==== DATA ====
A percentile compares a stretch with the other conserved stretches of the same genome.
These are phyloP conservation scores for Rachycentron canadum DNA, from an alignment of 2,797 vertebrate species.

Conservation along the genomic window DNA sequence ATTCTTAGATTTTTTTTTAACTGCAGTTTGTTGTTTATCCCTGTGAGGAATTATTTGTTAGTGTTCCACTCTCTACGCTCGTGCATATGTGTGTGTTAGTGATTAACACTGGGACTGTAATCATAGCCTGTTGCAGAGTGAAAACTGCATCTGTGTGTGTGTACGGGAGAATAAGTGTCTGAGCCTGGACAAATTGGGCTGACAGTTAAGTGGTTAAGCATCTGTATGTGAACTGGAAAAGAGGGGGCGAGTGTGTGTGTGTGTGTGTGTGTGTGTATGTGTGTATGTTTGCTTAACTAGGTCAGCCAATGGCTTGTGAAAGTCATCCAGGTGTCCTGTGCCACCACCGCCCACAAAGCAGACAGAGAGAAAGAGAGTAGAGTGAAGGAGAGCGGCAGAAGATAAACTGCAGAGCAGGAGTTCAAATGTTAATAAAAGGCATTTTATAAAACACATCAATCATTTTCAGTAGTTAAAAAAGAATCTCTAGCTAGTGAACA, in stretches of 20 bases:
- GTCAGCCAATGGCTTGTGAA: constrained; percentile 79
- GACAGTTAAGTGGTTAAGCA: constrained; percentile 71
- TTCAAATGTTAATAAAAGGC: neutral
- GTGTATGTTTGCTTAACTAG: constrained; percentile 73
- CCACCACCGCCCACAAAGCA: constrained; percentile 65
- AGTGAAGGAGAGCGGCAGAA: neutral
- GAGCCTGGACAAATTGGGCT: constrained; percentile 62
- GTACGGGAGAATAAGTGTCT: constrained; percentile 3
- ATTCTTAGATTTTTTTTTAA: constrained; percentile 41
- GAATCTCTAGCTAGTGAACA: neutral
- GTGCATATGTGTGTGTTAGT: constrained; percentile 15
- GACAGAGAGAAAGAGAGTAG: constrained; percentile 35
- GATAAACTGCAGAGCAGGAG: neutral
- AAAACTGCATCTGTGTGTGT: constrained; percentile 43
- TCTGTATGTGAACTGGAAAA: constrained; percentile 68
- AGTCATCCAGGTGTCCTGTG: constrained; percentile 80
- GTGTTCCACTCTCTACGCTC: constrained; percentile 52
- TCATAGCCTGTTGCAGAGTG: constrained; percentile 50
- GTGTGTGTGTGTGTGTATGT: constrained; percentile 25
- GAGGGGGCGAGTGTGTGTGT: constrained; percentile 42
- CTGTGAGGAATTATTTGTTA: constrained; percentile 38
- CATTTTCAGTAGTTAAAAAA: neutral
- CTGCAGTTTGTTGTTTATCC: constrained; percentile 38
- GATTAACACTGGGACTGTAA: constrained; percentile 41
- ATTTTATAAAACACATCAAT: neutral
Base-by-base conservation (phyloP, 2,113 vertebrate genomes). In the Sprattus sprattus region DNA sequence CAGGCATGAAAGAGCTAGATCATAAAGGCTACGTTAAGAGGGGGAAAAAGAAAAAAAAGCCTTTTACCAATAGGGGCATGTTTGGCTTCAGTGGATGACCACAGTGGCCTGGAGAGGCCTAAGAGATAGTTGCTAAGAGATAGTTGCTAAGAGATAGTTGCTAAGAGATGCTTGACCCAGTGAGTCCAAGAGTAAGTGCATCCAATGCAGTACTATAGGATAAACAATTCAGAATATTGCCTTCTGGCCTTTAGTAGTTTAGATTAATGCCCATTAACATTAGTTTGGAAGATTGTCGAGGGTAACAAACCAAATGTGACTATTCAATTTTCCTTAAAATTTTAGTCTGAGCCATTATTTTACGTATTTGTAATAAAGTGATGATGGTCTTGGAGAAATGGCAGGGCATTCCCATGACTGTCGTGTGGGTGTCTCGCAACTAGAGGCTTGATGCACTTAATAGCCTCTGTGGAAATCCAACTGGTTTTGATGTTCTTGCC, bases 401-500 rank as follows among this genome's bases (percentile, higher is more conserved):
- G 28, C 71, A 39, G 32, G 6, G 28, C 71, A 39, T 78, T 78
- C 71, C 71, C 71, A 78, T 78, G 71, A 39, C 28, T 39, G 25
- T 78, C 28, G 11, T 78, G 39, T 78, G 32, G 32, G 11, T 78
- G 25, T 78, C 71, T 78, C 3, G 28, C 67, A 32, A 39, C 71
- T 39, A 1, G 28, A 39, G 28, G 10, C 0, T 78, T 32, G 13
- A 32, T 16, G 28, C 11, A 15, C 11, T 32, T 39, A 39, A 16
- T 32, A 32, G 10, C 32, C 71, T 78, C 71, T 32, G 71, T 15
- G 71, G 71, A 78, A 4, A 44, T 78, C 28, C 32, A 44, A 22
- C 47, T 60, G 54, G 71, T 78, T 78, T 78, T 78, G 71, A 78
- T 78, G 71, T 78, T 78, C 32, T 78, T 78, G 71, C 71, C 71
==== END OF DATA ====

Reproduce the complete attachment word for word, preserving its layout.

A percentile compares a stretch with the other conserved stretches of the same genome.
These are phyloP conservation scores for Rachycentron canadum DNA, from an alignment of 2,797 vertebrate species.

Conservation along the genomic window DNA sequence ATTCTTAGATTTTTTTTTAACTGCAGTTTGTTGTTTATCCCTGTGAGGAATTATTTGTTAGTGTTCCACTCTCTACGCTCGTGCATATGTGTGTGTTAGTGATTAACACTGGGACTGTAATCATAGCCTGTTGCAGAGTGAAAACTGCATCTGTGTGTGTGTACGGGAGAATAAGTGTCTGAGCCTGGACAAATTGGGCTGACAGTTAAGTGGTTAAGCATCTGTATGTGAACTGGAAAAGAGGGGGCGAGTGTGTGTGTGTGTGTGTGTGTGTGTATGTGTGTATGTTTGCTTAACTAGGTCAGCCAATGGCTTGTGAAAGTCATCCAGGTGTCCTGTGCCACCACCGCCCACAAAGCAGACAGAGAGAAAGAGAGTAGAGTGAAGGAGAGCGGCAGAAGATAAACTGCAGAGCAGGAGTTCAAATGTTAATAAAAGGCATTTTATAAAACACATCAATCATTTTCAGTAGTTAAAAAAGAATCTCTAGCTAGTGAACA, in stretches of 20 bases:
- GTCAGCCAATGGCTTGTGAA: constrained; percentile 79
- GACAGTTAAGTGGTTAAGCA: constrained; percentile 71
- TTCAAATGTTAATAAAAGGC: neutral
- GTGTATGTTTGCTTAACTAG: constrained; percentile 73
- CCACCACCGCCCACAAAGCA: constrained; percentile 65
- AGTGAAGGAGAGCGGCAGAA: neutral
- GAGCCTGGACAAATTGGGCT: constrained; percentile 62
- GTACGGGAGAATAAGTGTCT: constrained; percentile 3
- ATTCTTAGATTTTTTTTTAA: constrained; percentile 41
- GAATCTCTAGCTAGTGAACA: neutral
- GTGCATATGTGTGTGTTAGT: constrained; percentile 15
- GACAGAGAGAAAGAGAGTAG: constrained; percentile 35
- GATAAACTGCAGAGCAGGAG: neutral
- AAAACTGCATCTGTGTGTGT: constrained; percentile 43
- TCTGTATGTGAACTGGAAAA: constrained; percentile 68
- AGTCATCCAGGTGTCCTGTG: constrained; percentile 80
- GTGTTCCACTCTCTACGCTC: constrained; percentile 52
- TCATAGCCTGTTGCAGAGTG: constrained; percentile 50
- GTGTGTGTGTGTGTGTATGT: constrained; percentile 25
- GAGGGGGCGAGTGTGTGTGT: constrained; percentile 42
- CTGTGAGGAATTATTTGTTA: constrained; percentile 38
- CATTTTCAGTAGTTAAAAAA: neutral
- CTGCAGTTTGTTGTTTATCC: constrained; percentile 38
- GATTAACACTGGGACTGTAA: constrained; percentile 41
- ATTTTATAAAACACATCAAT: neutral
Base-by-base conservation (phyloP, 2,113 vertebrate genomes). In the Sprattus sprattus region DNA sequence CAGGCATGAAAGAGCTAGATCATAAAGGCTACGTTAAGAGGGGGAAAAAGAAAAAAAAGCCTTTTACCAATAGGGGCATGTTTGGCTTCAGTGGATGACCACAGTGGCCTGGAGAGGCCTAAGAGATAGTTGCTAAGAGATAGTTGCTAAGAGATAGTTGCTAAGAGATGCTTGACCCAGTGAGTCCAAGAGTAAGTGCATCCAATGCAGTACTATAGGATAAACAATTCAGAATATTGCCTTCTGGCCTTTAGTAGTTTAGATTAATGCCCATTAACATTAGTTTGGAAGATTGTCGAGGGTAACAAACCAAATGTGACTATTCAATTTTCCTTAAAATTTTAGTCTGAGCCATTATTTTACGTATTTGTAATAAAGTGATGATGGTCTTGGAGAAATGGCAGGGCATTCCCATGACTGTCGTGTGGGTGTCTCGCAACTAGAGGCTTGATGCACTTAATAGCCTCTGTGGAAATCCAACTGGTTTTGATGTTCTTGCC, bases 401-500 rank as follows among this genome's bases (percentile, higher is more conserved):
- G 28, C 71, A 39, G 32, G 6, G 28, C 71, A 39, T 78, T 78
- C 71, C 71, C 71, A 78, T 78, G 71, A 39, C 28, T 39, G 25
- T 78, C 28, G 11, T 78, G 39, T 78, G 32, G 32, G 11, T 78
- G 25, T 78, C 71, T 78, C 3, G 28, C 67, A 32, A 39, C 71
- T 39, A 1, G 28, A 39, G 28, G 10, C 0, T 78, T 32, G 13
- A 32, T 16, G 28, C 11, A 15, C 11, T 32, T 39, A 39, A 16
- T 32, A 32, G 10, C 32, C 71, T 78, C 71, T 32, G 71, T 15
- G 71, G 71, A 78, A 4, A 44, T 78, C 28, C 32, A 44, A 22
- C 47, T 60, G 54, G 71, T 78, T 78, T 78, T 78, G 71, A 78
- T 78, G 71, T 78, T 78, C 32, T 78, T 78, G 71, C 71, C 71